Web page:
If the banks spent $600 million but had to hire people who'd never met a congressional staffer in their life, I wouldn't worry about them for two seconds. The fact that they can hire pretty much everyone who ever worked for a previous Congress makes this a much more serious problem.

By Ezra Klein  |  May 11, 2010; 12:38 PM ET
 
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Comments

"This is, essentially, what journalism is about: Leveraging social relationships to get people to tell you things they probably shouldn't be telling you, and that they certainly wouldn't tell someone they didn't know and have human feelings for."

So you are basicly playing on the human feelings of your sources in order to betray their trust. Sounds like a textbook definition of a liberal reporter and the operating model of WaPo for the past 50 years.

Posted by: WoodbridgeVa1 | May 11, 2010 12:49 PM | Report abuse

Best government money can buy.

The problem isn't that congress can be bought, the problem is that congress is so cheap!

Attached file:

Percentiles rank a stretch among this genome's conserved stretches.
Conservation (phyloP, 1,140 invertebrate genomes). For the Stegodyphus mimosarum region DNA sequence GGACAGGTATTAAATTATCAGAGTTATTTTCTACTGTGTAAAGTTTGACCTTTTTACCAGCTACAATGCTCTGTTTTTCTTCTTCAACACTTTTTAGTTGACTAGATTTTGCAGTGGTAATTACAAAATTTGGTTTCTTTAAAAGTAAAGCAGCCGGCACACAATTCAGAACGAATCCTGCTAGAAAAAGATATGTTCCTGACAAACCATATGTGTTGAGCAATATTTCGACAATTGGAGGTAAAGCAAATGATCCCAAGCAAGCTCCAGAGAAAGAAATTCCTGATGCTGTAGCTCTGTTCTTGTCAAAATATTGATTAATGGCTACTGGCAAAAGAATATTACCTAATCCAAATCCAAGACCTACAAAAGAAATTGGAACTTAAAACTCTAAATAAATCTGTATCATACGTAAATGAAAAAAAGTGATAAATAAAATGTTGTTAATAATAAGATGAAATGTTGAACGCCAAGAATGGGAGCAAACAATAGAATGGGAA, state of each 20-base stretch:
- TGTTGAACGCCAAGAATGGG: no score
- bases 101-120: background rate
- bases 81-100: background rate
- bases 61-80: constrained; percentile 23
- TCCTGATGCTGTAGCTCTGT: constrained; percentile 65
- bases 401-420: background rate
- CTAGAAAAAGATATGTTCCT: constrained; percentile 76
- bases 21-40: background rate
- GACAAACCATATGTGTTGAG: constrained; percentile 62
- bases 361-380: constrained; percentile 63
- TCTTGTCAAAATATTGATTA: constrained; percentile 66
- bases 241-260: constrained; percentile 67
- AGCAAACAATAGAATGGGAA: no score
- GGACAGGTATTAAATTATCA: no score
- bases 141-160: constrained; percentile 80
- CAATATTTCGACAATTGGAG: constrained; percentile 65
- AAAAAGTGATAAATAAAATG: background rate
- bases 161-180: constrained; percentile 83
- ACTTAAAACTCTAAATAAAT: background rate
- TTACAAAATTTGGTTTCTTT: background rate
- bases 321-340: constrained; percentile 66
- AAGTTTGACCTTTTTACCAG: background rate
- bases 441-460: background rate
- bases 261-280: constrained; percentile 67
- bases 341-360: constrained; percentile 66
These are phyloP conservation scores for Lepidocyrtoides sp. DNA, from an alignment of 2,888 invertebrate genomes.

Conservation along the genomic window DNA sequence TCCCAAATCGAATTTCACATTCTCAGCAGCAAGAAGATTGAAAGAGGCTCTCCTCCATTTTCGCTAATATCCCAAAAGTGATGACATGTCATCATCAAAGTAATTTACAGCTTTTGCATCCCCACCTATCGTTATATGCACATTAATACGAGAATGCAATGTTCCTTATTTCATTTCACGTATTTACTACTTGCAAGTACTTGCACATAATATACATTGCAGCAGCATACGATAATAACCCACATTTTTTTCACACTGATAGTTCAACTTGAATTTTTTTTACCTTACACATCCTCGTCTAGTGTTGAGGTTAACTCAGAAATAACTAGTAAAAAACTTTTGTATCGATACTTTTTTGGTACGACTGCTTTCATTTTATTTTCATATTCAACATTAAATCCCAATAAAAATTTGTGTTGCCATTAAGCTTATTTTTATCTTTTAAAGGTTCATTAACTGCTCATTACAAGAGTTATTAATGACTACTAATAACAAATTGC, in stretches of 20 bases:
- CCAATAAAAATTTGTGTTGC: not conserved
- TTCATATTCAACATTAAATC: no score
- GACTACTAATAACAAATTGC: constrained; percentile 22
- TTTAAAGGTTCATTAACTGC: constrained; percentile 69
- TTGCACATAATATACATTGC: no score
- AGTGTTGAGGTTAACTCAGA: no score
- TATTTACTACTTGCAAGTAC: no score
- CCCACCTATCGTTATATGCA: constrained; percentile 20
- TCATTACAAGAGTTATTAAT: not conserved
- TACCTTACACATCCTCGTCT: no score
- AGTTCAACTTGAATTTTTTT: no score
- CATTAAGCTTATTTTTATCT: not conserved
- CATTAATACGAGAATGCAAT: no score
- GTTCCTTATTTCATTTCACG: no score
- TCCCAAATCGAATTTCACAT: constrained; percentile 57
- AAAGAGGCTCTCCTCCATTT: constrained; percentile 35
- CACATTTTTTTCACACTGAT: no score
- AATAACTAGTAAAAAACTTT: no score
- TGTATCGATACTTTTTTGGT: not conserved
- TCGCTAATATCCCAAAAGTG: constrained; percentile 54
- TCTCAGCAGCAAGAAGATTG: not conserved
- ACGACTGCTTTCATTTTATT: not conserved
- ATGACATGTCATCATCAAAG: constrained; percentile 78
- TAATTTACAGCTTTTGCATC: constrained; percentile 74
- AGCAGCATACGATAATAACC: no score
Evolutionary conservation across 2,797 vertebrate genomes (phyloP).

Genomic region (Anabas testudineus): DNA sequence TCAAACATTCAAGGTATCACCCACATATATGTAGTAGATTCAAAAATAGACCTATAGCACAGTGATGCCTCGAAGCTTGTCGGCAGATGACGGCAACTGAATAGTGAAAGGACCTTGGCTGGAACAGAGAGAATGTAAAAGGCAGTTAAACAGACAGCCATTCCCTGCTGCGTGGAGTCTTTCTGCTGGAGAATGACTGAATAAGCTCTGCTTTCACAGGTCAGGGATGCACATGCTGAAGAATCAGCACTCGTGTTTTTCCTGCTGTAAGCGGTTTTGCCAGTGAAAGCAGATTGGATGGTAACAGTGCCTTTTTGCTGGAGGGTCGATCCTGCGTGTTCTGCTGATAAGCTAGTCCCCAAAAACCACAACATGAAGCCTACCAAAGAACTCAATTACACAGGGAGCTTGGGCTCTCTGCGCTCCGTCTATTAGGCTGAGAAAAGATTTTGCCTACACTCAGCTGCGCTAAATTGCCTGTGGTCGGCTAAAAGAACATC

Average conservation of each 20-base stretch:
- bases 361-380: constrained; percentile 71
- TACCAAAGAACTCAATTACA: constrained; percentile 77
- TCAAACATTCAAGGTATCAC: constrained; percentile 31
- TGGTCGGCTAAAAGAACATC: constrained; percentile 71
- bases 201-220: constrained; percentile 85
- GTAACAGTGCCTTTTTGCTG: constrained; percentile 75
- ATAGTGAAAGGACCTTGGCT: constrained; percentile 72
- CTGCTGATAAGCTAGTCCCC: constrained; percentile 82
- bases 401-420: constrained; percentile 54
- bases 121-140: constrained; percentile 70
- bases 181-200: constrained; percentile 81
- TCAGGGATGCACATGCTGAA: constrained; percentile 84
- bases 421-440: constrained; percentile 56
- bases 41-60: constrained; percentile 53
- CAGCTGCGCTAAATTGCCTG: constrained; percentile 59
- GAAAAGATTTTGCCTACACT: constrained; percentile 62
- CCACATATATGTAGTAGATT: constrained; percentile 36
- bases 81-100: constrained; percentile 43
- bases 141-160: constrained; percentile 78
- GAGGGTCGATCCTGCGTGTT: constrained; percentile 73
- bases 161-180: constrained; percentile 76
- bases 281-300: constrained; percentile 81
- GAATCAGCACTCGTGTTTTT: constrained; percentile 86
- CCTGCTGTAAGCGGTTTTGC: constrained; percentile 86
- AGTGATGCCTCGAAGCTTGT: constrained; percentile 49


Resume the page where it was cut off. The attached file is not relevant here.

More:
The banking and energy industries can buy congress for what is essentially pocket change for them. BP alone makes 17.5 million in profits PER DAY!. That buys you a lot of congresscritters ready to do your bidding.

If your company is gigantic
And your failure is titanic,
Down in congress there's a safety net for you...--Tom Paxton

Posted by: srw3 | May 11, 2010 1:02 PM | Report abuse

"This is, essentially, what journalism is about: Leveraging social relationships to get people to tell you things they probably shouldn't be telling you, and that they certainly wouldn't tell someone they didn't know and have human feelings for."

So you are basicly playing on the human feelings of your sources in order to betray their trust. Sounds like a textbook definition of a liberal reporter and the operating model of WaPo for the past 50 years.

Posted by: WoodbridgeVa1

//////////////////////////////////

Of course sources use their journalists too.

That's one of the risk with a certain kind of Beltway style of reporting.

e.g. one reason that people on the White House beat were the last people to get their heads around the US Attorney's firing scandal -- one reason it's hard to think of a member of the White House press pool breaking a major story in years.

As far as "liberal" reporters go, it's worth noting reporters don't tend to burn their sources. So I think the odds are more likely that they are being used than using their sources. This was true even in the case where Matthew Cooper and Judith Miller went to prison to protect their sources in a Republican White House.

The end game is, or at least SHOULD BE, about the pursuit of truth and following the evidence wherever it leads.